Everybody’s heard, “Sell in May and go away.” Hopefully, most ignore it. It’s supposed to mean summer is a bad time for stocks, so you can safely sell in May, let stocks drift lower, and buy back in the fall. It’s also very wrong and financially bad advice.
Amazingly, every May, particularly if stocks are down, this gets echoed endlessly in headlines. (It’s very similar to “so goes January” from Bunk 24—folks who are bearishly biased seem to love this.) I hear from some clients and Forbes readers if stocks have a tough week or two during the summer months, “Everybody knows to ‘sell in May!’”
But what does “sell in May” really mean? Sell when in May? May 1? The 31? The 12? April 30? And if everyone knows to sell in May (if we ever figure out exactly when), if you’re smart, don’t you sell in April before everyone else starts selling? And if you could figure that out, why not sell even earlier to beat that early crowd? When does it end? (People who like automatic sell rules like these never think through that logic.)

Sell in May . . . When? And Then What?

There’s more. If I sell in May, when the heck do I buy back? People say it has to do with the summer being bad—so do I buy back on September 1? The autumnal equinox? When? “Sell in May” has myriad permutations, but none hold water. Check history. Vary the date however you want—it doesn’t work.
Table 25.1 shows average S&P 500 returns by month. Since 1926, stocks have averaged 0.38 percent in May. Not huge, but not negative. They’ve averaged 1.19 percent in June and 1.83 percent in July. July has been historically best—smack dab in midsummer, which some say is so dreadful (and others say it’s when you start a “summer rally”—another piece of statistical nonsense). August has averaged fine too. So many stats. So little meaning! Welcome to this little bunkhouse.
Table 25.1 Average Stock Returns by Month—Why Would You Sell in May?
Source: Global Financial Data, Inc., S&P 500 total return from 12/31/1925 to 12/31/2009.
MonthAverage S&P 500 Return
May 0.38%
Now, some will say “sell in May” doesn’t mean May, but that the summer months overall are bad for stocks. Fine—June, July, and August together average 4.51 percent.1 Together, they beat the average of any other three consecutive months! (How the heck did this myth get started?) And it’s likely much better than what you could get from a 90-day T-bill, and definitely better than cash, never mind adding in transaction costs and taxes from inning-and-outing. Then some will say, “No, it’s the summer half that’s worse—May to October.” Sheesh! This simple saying has a lot of small print. Since 1926, May 1 through October 31 has averaged 4.26 percent, while November 1 through April 30 averaged 7.07 percent.2 Yes! The “winter” half is better. Big deal. (Again, the summer “half” is still positive and still much better than the average returns of cash or six-month T-bills.) We can slice and dice this anyway we want. March through August averages 7.16%, but September through February just 4.38%.3 So why not “sell in September?” (Probably because it doesn’t rhyme with the “and go away” bit.) These are all just statistical quirks.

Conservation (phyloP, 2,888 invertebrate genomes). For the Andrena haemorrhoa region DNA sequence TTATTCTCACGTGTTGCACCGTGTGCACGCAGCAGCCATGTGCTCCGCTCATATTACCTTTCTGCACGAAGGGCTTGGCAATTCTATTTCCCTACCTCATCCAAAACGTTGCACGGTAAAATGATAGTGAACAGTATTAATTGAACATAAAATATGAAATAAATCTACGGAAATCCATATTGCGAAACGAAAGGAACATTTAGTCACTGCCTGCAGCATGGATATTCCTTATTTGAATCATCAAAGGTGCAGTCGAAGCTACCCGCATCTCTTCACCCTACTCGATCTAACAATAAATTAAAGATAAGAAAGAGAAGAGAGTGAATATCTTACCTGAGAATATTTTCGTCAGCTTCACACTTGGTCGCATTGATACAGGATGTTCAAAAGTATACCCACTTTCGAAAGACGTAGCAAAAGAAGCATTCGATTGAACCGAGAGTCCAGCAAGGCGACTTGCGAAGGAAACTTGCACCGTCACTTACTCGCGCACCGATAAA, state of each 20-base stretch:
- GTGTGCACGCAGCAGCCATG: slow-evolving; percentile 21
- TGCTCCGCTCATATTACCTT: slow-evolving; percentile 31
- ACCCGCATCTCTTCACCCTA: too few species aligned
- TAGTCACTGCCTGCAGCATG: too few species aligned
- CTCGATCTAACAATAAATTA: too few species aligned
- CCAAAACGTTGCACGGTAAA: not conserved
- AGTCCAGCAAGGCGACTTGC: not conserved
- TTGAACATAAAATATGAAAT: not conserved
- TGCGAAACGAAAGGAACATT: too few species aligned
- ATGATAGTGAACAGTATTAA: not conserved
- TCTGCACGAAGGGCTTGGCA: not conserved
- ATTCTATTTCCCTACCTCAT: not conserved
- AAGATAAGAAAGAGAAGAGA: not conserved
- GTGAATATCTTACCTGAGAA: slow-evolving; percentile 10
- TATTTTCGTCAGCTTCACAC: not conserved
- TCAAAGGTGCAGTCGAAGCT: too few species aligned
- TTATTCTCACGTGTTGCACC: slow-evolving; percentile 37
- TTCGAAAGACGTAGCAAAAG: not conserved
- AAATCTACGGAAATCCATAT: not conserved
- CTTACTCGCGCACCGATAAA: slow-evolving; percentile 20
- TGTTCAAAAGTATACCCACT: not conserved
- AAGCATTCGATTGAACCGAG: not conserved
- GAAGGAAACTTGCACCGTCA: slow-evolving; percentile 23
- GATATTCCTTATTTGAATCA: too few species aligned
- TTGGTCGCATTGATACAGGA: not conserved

Plus, these are all averages. There’s a lot of wild variability cooked into them—big ups and big downs (Bunk 5). Look at September in Table 25.1 again—the only negative average. Should you sell in September? Not because of history alone. Take out the two worst Septembers (down 29.6 percent in 1931 and down 13.8 percent in 1937—both in the Great Depression),4 and the remaining Septembers don’t look so bad. How much faith do you want to put into those two terrible Septembers out of 84 Septembers somehow being representative? Or into any average return from any group of months? Averages often mislead. (Basic debunkery: Look beneath the averages to what comprises them.) And just because something has had a negative average doesn’t mean it will be more negative than not going forward. There’s nothing inherently more risky about September—except maybe kids are going back to school and you have to be careful driving. And inning-and-outing around one month or a group of months because they have lower average returns historically is silly, particularly since you can’t guarantee the alternatives net you anything better.
That should kill “sell in May” forever. Debunkenasia it! But in addition to “so goes January,” there are many other day-of-the-week, month, seasonal, and holiday myths—all equally silly. They often feel appealing and sometimes work out ok, but overall, over time, simply don’t work and end up costing those who follow them money. Santa Claus rallies. The January effect. Triple witching. Sell on Monday. Since 1980, every time the New York Giants won a Super Bowl (1986, 1990, and 2007), we had a bear market soon after. The Pittsburgh Steelers are supposed to be bullish—silly coincidences as fundamental as “sell in May.”
Ignore “sell in May” and any other saying about selling automatically based on dates, months, pro football teams, or anything else not somehow grounded in sound, fundamental economics or portfolio theory. (Though there is the rumor that Harry Markowitz is a Steelers fan.)
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